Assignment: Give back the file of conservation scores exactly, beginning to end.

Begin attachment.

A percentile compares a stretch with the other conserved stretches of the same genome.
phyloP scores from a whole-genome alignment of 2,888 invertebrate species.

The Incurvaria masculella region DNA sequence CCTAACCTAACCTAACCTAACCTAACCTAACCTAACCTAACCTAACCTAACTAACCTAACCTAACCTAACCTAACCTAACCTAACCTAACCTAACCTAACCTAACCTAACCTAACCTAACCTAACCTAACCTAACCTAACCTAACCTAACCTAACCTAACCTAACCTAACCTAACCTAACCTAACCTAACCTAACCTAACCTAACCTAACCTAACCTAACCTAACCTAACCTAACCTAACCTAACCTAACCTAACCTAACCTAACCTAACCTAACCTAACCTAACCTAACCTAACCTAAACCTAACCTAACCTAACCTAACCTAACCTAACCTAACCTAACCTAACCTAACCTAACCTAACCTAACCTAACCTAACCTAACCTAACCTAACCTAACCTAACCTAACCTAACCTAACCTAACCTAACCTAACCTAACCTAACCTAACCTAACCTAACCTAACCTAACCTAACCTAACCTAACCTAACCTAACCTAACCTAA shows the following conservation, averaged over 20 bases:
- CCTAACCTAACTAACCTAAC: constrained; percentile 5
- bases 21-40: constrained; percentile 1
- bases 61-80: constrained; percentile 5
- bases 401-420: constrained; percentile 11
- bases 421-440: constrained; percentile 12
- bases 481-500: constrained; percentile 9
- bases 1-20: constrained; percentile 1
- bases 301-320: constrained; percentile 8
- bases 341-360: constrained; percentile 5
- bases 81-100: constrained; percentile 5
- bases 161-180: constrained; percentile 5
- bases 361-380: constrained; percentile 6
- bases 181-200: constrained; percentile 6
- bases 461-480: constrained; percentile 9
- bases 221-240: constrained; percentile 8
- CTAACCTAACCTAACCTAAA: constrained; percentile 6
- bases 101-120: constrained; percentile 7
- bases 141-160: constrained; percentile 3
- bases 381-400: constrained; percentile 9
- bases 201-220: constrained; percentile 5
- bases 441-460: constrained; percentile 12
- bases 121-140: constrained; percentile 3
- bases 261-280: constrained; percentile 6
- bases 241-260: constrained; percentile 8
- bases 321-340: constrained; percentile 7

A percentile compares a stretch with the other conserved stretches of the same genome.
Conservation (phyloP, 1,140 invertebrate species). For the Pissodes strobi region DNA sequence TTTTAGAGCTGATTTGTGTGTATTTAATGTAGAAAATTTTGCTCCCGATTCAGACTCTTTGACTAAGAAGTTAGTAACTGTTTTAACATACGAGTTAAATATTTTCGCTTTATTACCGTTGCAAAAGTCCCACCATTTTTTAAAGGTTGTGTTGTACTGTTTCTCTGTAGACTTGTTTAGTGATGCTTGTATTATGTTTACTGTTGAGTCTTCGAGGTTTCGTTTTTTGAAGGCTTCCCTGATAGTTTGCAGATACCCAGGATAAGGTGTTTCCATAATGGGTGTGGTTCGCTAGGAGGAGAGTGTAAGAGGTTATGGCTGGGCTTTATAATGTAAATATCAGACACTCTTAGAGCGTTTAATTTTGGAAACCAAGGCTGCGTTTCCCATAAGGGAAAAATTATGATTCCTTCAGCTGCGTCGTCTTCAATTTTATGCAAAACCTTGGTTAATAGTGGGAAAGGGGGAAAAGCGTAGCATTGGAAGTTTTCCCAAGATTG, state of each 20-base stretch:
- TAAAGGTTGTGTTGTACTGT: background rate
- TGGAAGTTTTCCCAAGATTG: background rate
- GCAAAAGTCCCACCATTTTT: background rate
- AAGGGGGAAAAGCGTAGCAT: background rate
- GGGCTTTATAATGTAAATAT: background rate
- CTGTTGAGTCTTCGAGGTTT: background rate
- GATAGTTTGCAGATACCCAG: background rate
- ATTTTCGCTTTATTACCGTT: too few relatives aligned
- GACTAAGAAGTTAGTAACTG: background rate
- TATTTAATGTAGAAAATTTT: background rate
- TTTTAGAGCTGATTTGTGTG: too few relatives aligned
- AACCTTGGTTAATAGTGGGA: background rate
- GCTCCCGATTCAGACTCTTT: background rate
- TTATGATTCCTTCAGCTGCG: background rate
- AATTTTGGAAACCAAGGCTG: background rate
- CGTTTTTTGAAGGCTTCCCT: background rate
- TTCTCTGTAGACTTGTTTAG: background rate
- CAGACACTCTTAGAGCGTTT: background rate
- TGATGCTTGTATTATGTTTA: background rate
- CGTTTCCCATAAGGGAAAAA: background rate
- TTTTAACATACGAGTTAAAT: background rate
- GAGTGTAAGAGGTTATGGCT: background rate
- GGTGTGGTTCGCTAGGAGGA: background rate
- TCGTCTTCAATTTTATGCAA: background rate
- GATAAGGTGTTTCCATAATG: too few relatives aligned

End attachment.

A percentile compares a stretch with the other conserved stretches of the same genome.
phyloP scores from a whole-genome alignment of 2,888 invertebrate species.

The Incurvaria masculella region DNA sequence CCTAACCTAACCTAACCTAACCTAACCTAACCTAACCTAACCTAACCTAACTAACCTAACCTAACCTAACCTAACCTAACCTAACCTAACCTAACCTAACCTAACCTAACCTAACCTAACCTAACCTAACCTAACCTAACCTAACCTAACCTAACCTAACCTAACCTAACCTAACCTAACCTAACCTAACCTAACCTAACCTAACCTAACCTAACCTAACCTAACCTAACCTAACCTAACCTAACCTAACCTAACCTAACCTAACCTAACCTAACCTAACCTAACCTAACCTAACCTAAACCTAACCTAACCTAACCTAACCTAACCTAACCTAACCTAACCTAACCTAACCTAACCTAACCTAACCTAACCTAACCTAACCTAACCTAACCTAACCTAACCTAACCTAACCTAACCTAACCTAACCTAACCTAACCTAACCTAACCTAACCTAACCTAACCTAACCTAACCTAACCTAACCTAACCTAACCTAACCTAA shows the following conservation, averaged over 20 bases:
- CCTAACCTAACTAACCTAAC: constrained; percentile 5
- bases 21-40: constrained; percentile 1
- bases 61-80: constrained; percentile 5
- bases 401-420: constrained; percentile 11
- bases 421-440: constrained; percentile 12
- bases 481-500: constrained; percentile 9
- bases 1-20: constrained; percentile 1
- bases 301-320: constrained; percentile 8
- bases 341-360: constrained; percentile 5
- bases 81-100: constrained; percentile 5
- bases 161-180: constrained; percentile 5
- bases 361-380: constrained; percentile 6
- bases 181-200: constrained; percentile 6
- bases 461-480: constrained; percentile 9
- bases 221-240: constrained; percentile 8
- CTAACCTAACCTAACCTAAA: constrained; percentile 6
- bases 101-120: constrained; percentile 7
- bases 141-160: constrained; percentile 3
- bases 381-400: constrained; percentile 9
- bases 201-220: constrained; percentile 5
- bases 441-460: constrained; percentile 12
- bases 121-140: constrained; percentile 3
- bases 261-280: constrained; percentile 6
- bases 241-260: constrained; percentile 8
- bases 321-340: constrained; percentile 7

A percentile compares a stretch with the other conserved stretches of the same genome.
Conservation (phyloP, 1,140 invertebrate species). For the Pissodes strobi region DNA sequence TTTTAGAGCTGATTTGTGTGTATTTAATGTAGAAAATTTTGCTCCCGATTCAGACTCTTTGACTAAGAAGTTAGTAACTGTTTTAACATACGAGTTAAATATTTTCGCTTTATTACCGTTGCAAAAGTCCCACCATTTTTTAAAGGTTGTGTTGTACTGTTTCTCTGTAGACTTGTTTAGTGATGCTTGTATTATGTTTACTGTTGAGTCTTCGAGGTTTCGTTTTTTGAAGGCTTCCCTGATAGTTTGCAGATACCCAGGATAAGGTGTTTCCATAATGGGTGTGGTTCGCTAGGAGGAGAGTGTAAGAGGTTATGGCTGGGCTTTATAATGTAAATATCAGACACTCTTAGAGCGTTTAATTTTGGAAACCAAGGCTGCGTTTCCCATAAGGGAAAAATTATGATTCCTTCAGCTGCGTCGTCTTCAATTTTATGCAAAACCTTGGTTAATAGTGGGAAAGGGGGAAAAGCGTAGCATTGGAAGTTTTCCCAAGATTG, state of each 20-base stretch:
- TAAAGGTTGTGTTGTACTGT: background rate
- TGGAAGTTTTCCCAAGATTG: background rate
- GCAAAAGTCCCACCATTTTT: background rate
- AAGGGGGAAAAGCGTAGCAT: background rate
- GGGCTTTATAATGTAAATAT: background rate
- CTGTTGAGTCTTCGAGGTTT: background rate
- GATAGTTTGCAGATACCCAG: background rate
- ATTTTCGCTTTATTACCGTT: too few relatives aligned
- GACTAAGAAGTTAGTAACTG: background rate
- TATTTAATGTAGAAAATTTT: background rate
- TTTTAGAGCTGATTTGTGTG: too few relatives aligned
- AACCTTGGTTAATAGTGGGA: background rate
- GCTCCCGATTCAGACTCTTT: background rate
- TTATGATTCCTTCAGCTGCG: background rate
- AATTTTGGAAACCAAGGCTG: background rate
- CGTTTTTTGAAGGCTTCCCT: background rate
- TTCTCTGTAGACTTGTTTAG: background rate
- CAGACACTCTTAGAGCGTTT: background rate
- TGATGCTTGTATTATGTTTA: background rate
- CGTTTCCCATAAGGGAAAAA: background rate
- TTTTAACATACGAGTTAAAT: background rate
- GAGTGTAAGAGGTTATGGCT: background rate
- GGTGTGGTTCGCTAGGAGGA: background rate
- TCGTCTTCAATTTTATGCAA: background rate
- GATAAGGTGTTTCCATAATG: too few relatives aligned